Struggling Economy Affects Preschools

Aug 11, 2011 7:33 PM

Lori Phipps, or Miss Lori as her students call her, has solely owned and operated the Kids First Learning Center in Orland for 12 years. Her preschool offers music, games, arts and crafts, and pre-kindergarten readiness programs.. Thriving from the beginning. But for the first time since 1999, she may be forced to close her doors. "We won't be able to educate the children of Orland to have a better life. It's so disturbing and sad that I hope we can rally together some people," says Phipps.

Every year, Phipps has at least 10 children enrolled in her preschool program, and about 15 to 20 on a waiting list. But within the last two months, she says, times have changed. "Suddenly I'm having parents losing jobs and this parent is telling me that even though they're self employed they're not getting work."

The other problem is money. Although Phipps charges only $18.75 per day, which is lower than many other preschools, some families have decided to withdraw their children and become stay-at-home mom's or dad's..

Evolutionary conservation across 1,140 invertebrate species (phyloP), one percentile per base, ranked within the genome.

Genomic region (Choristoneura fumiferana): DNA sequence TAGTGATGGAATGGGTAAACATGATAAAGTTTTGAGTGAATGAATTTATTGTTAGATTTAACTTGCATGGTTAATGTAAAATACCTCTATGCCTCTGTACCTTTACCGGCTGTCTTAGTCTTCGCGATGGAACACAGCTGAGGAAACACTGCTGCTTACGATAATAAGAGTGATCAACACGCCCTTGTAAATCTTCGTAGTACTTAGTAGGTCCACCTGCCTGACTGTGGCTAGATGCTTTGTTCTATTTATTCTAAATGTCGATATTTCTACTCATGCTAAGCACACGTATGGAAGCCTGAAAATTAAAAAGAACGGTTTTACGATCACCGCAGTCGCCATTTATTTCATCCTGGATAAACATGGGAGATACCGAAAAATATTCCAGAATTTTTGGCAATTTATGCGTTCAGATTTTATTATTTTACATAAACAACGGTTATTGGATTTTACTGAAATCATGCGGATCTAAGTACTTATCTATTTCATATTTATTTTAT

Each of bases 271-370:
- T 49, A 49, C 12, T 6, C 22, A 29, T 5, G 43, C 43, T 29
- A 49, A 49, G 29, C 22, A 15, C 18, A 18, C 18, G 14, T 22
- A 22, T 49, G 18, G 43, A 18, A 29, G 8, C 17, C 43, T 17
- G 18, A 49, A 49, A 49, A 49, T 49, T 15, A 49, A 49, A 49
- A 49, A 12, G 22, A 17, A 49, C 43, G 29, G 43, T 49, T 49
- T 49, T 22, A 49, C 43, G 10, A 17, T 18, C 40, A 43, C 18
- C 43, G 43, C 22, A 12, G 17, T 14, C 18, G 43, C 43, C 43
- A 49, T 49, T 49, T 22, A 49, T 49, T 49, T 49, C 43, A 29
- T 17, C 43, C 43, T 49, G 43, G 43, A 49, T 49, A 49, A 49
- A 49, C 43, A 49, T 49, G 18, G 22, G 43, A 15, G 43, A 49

Like Cameron Pugh.. A Chico resident and father of two. He was forced to make that decision two years ago, when he and his wife decided child care was just too expensive. "I wasn't able to find any employment in order to supplement the daycare or after school babysitting," Pugh says.

And while this is the case for many parents with young children, preschools like the one Lori Phipps owns, will be forced to say good bye. "A big crisis for me personally, but more so I think for the community, because what a dis-service to not be able to offer this anymore.. To have this school.. To have a better future for our children" says Phipps.

If her enrollment doesn't increase, Phipps will be forced to close her preschool of 12 years.. At the end of this month.


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